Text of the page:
Track #10- Kumzitz in the Rain: The final track is the only one that has rain in the background (as well as thunder). Beginning with the She’arim Ani Ma’amin, and flowing through the high part of both the classic Ani Ma’amin and the JEP one, this track features all of the guest soloists as they each sing another line of the song. The transitions as they slide from song to song are smooth, and this track is a nice finish to the album.

All-in-all, I found this to be an enjoyable album. It’s not too rocked up or ‘pumping’; those who feel that Jewish a capella should be somber or ‘toned down’ have nothing to worry about. This album is particularly good for listening to while relaxing at the end of a long day. I would assume that if one is allowed to listen to this during sefirah and the Three Weeks, it is also permitted to go to sleep while listening to this. (I advise consulting with your Rav or Posek before doing so.) I also like the fact that, while all of the songs are nice, the producer did not take only classics; rather he chose songs that are not well known by all (nor do they already have 12 different versions). The choir was arranged very well, and the harmonies are superb. Enjoy!!

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13 Comments

  1. "Z" Man says:

    1# Shalom Aleichem is from the Waterbury album. The soloist is Yitzi Gross.
    3# Child soloist is Akiva Elbogen
    5# soloists Dovid Dachs & Yehuda Gross
    6# Soloist NOT from She’arim. Akiva Elbogen & Yitzi Gross
    7# Soloist Shmuel Aryeh Zelmanovitz
    9# Soloist Yitzi Gross & Yitzy Halon

  2. Just a fan says:

    Great review! I love this album! I have the booklet as of today, so just a few things…

    -Shalom Aleichem is from The Waterbury Album (I don’t know what that is though…) and the soloist is Yitzi Gross.
    -The child soloist on Acheinu is Akiva Elbogen.
    -The soloists on Ahavas Yisroel are Dovid Dachs and Yehuda Gross.
    -Soloists on Ani Maamin are Akiva Elbogen and Yitzi Gross.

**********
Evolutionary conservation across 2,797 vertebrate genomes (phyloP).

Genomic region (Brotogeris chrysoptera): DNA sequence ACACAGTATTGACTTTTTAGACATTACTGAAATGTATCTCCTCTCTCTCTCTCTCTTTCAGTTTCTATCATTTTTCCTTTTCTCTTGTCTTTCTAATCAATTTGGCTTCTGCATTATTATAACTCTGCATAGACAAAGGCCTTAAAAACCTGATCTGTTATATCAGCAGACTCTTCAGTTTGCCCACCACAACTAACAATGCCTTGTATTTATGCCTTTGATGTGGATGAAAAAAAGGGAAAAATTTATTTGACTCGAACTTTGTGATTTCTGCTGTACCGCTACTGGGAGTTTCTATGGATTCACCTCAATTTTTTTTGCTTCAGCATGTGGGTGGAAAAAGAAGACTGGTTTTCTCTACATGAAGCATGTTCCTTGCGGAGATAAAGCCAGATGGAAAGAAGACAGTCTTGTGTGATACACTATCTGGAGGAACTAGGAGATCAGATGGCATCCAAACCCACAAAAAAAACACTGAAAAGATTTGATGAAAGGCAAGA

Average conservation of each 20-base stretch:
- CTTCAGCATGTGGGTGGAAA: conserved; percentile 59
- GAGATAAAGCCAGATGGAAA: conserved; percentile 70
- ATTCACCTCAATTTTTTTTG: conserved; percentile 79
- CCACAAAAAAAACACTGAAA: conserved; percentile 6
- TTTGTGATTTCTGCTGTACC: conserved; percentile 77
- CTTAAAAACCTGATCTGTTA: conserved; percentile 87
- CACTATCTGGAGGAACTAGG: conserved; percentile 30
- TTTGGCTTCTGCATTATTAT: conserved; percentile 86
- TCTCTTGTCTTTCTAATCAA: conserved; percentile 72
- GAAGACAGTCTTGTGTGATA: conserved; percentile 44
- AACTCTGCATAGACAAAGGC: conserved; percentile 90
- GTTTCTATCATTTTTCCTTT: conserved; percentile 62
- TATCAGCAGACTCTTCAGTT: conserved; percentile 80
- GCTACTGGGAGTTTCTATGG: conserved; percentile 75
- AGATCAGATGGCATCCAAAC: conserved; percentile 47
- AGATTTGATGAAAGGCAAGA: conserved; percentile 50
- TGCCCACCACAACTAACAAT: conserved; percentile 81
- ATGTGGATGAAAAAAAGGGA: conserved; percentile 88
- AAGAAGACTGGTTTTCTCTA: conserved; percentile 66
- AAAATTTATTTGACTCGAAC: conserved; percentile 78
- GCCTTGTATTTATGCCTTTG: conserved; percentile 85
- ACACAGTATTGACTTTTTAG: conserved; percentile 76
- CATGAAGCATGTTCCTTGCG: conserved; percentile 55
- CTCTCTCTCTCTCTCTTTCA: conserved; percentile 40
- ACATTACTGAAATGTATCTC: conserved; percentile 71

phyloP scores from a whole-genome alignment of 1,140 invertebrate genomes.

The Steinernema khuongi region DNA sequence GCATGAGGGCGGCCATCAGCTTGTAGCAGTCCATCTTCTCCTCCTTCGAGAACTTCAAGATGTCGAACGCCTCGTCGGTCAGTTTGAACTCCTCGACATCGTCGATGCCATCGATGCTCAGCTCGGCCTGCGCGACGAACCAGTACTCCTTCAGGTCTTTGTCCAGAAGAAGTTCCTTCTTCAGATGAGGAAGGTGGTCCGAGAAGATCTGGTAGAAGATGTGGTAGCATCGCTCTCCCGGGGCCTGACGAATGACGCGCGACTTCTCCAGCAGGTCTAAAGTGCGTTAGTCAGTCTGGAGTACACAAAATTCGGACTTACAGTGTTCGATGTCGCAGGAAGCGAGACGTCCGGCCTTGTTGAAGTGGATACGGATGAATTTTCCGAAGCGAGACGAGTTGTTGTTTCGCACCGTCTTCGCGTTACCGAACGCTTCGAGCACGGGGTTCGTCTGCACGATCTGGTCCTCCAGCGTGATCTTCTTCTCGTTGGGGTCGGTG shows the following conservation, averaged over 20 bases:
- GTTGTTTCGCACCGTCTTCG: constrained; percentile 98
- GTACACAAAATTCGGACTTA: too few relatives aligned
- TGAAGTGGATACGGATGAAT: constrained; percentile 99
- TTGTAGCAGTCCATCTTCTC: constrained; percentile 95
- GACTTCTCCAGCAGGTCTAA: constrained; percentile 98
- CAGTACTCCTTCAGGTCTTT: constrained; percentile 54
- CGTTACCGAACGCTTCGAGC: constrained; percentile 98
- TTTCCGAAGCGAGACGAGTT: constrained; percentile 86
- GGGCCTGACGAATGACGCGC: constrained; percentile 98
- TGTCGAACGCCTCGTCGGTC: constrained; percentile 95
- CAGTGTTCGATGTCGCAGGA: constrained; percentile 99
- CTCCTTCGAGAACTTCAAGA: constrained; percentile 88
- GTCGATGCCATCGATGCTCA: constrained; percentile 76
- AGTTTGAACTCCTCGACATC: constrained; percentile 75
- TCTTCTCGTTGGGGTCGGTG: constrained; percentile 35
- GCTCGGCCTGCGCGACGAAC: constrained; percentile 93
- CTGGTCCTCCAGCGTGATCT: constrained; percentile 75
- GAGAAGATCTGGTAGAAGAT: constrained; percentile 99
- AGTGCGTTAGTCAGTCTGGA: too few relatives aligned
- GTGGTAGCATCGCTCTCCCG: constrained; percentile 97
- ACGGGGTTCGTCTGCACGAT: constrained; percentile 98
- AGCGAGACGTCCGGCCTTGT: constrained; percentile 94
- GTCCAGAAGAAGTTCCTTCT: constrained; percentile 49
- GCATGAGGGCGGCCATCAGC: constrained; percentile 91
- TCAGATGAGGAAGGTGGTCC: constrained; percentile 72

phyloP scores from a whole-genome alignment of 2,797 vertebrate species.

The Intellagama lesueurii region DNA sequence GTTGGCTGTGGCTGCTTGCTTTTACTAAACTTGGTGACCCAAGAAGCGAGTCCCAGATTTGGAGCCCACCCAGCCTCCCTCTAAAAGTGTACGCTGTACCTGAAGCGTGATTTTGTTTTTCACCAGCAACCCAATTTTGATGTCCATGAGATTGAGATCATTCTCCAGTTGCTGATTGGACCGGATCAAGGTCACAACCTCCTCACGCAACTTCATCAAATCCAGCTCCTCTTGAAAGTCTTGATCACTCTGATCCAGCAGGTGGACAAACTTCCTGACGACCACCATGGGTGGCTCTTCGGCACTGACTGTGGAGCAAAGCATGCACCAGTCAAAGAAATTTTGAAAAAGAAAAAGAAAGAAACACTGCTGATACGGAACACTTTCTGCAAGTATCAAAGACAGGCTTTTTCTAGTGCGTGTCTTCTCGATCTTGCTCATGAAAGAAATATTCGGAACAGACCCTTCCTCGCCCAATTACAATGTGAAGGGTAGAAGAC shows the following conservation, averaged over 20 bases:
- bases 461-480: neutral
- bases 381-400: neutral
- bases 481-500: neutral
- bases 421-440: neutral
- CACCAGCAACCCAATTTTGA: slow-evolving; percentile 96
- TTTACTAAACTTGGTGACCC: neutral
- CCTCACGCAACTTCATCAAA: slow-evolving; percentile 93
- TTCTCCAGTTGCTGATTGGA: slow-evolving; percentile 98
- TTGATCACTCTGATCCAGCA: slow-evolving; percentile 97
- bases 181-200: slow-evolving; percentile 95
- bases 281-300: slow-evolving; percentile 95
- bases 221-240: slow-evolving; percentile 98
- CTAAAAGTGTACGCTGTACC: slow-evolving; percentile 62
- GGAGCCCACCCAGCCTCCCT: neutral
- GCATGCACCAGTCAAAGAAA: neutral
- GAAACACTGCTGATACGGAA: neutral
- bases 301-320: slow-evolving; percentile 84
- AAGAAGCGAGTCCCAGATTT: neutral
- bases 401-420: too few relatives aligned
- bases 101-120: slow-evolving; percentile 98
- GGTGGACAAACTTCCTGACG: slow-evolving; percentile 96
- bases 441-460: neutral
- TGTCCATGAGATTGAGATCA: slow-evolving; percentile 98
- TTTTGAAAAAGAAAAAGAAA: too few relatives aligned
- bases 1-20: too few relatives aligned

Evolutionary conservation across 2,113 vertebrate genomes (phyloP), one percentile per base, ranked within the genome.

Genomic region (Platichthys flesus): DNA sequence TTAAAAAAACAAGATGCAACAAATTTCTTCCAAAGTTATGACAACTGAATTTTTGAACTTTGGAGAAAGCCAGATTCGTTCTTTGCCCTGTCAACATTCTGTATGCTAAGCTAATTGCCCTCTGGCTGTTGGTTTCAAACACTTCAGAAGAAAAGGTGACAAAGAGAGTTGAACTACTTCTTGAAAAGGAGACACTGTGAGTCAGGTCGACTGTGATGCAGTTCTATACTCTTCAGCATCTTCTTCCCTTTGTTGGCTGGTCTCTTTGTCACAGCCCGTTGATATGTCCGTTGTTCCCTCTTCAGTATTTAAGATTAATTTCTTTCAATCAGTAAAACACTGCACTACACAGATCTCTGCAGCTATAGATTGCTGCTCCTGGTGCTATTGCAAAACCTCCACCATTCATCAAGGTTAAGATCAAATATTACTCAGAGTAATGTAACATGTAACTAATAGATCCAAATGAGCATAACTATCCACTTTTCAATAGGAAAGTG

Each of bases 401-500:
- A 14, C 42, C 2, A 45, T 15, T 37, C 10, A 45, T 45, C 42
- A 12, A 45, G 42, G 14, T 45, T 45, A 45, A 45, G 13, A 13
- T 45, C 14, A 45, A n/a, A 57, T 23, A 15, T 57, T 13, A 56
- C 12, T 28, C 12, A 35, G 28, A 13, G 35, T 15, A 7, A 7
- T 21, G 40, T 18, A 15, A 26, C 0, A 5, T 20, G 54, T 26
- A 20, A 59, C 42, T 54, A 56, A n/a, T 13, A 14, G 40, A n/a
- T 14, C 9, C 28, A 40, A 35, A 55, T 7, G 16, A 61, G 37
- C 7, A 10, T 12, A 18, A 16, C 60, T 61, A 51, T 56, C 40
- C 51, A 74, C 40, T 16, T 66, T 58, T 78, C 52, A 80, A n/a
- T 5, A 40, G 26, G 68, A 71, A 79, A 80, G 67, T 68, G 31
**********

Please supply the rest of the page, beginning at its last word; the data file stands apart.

-Soloist on Min Hameitzar is Shmuel Aryeh Zelmanovitz.
    -Kah Ribon’s soloists are Yitzy Halon and Yitzi Gross.

    I’m super impressed that you got so many of them without the book! I think I only would have gotten Dovid Dachs and Ari Goldwag.

    I love Acheinu and Min Hameitzar, but the whole album is really good.

  3. rayim boy says:

    doni gross’s older brother yitzy is the adult soloist on tracks 1,6
    he is also one of the soloists on kah ribon- the other is yitzy halon
    on ahavas yisroel the two soloists are dovid dachs and yehuda gross (doni’s younger brother)
    btw beside for the guest stars all of the voices are talmidim or former talmidim of toras emes kaminetz in brooklyn
    funny way to write a review:dont read the notes and guess who the people are, what are you illegaly copying music or some thing??

  4. Kol Isha says:

    Chill Rayim boy. Whatever happened to being dan l’chaf zechus?

  5. MusicBochur says:

    Thank you ‘Z’ man and just a fan!! It was driving me crazy :)

  6. MusicBochur says:

    Rayim Boy, I commend you on your Arvus! Such concern for Acheinu Bais Yisroel, that chas v’shalom someone may be stealing music b’shogeg! I appreciate your bringing the issue to attention so that if it actually were an issue, I would now realize that it’s wrong. However, I assure you that I did not obtain this album illegally, rather the booklet was just not available to me when I wrote this review. I apologize for the maras ayin, and, again, thank you for your concern.
    Hatzlacha Rabah!

  7. splashwen says:

    after listening to the album something i noticed was the amazing bass track! worth a listen just for that! anyone who did the bass?

  8. kumzitzinrainfan says:

    i heard the bass track was done by shmuel aryeh zelmanowitz otherwise known as zelly. this cd is one of the nicest and inspirational cds ive ever heard

  9. musiciluy says:

    Is that the famous akiva elbogen from YBC?! His voice seems to be getting better and better!! This really is a gr8 cd!!

  10. baltimore guy says:

    This album is like a glass of lemonade on a cool day.
    It’s like a chocolate chip cookie straight out of the oven.
    It strongly resembles that warm and fuzzy feeling you get when you do something that gives you a warm and fuzzy feeling.
    ITS INSPIRING!
    ITS UPLIFTING!
    ITS CAPTIVATING!
    ITS GROUNDBREAKING!
    ITS THE BEST THING SINCE THEY OPENED A TARGET IN FLATBUSH!(we waited a long time for that….2.00 for a three pack of arrid dry)
    ITS THE BEST THING TO HAPPEN TO JEWISH MUSIC SINCE MBD SANG DA’AGA MINAYIN!(if only he would have known!)
    All in all we owe a kumzits in the rain a big thank you for the major revolutionizing work they have done for all of klal yisroel.
    May all those who were involved in this kiddush hashem be zocheh to much bracha hatzlocho and continued nachas from the fruits of their musical labor…
    “MI SHEGMOLCHO KOL TOV HU YIGMULCHO KOL TOV SELAH” -DOVID GABAY
    SIGNING OFF,
    BALTIMORE GUY

  11. WOW! says:

    I love this!

  12. Chay says:

    Yeah I just saw this and if anyone knows Is Akiva Elbogen the same person as the ex ybc boy Akiva Elbogen thanx a trill’

  13. flatbush2 says:

    Seeing this now I might as well respond to ‘chay’
    This is the same akiva from ybc and I dont think there is another ‘akiva elbogen’ anyhow.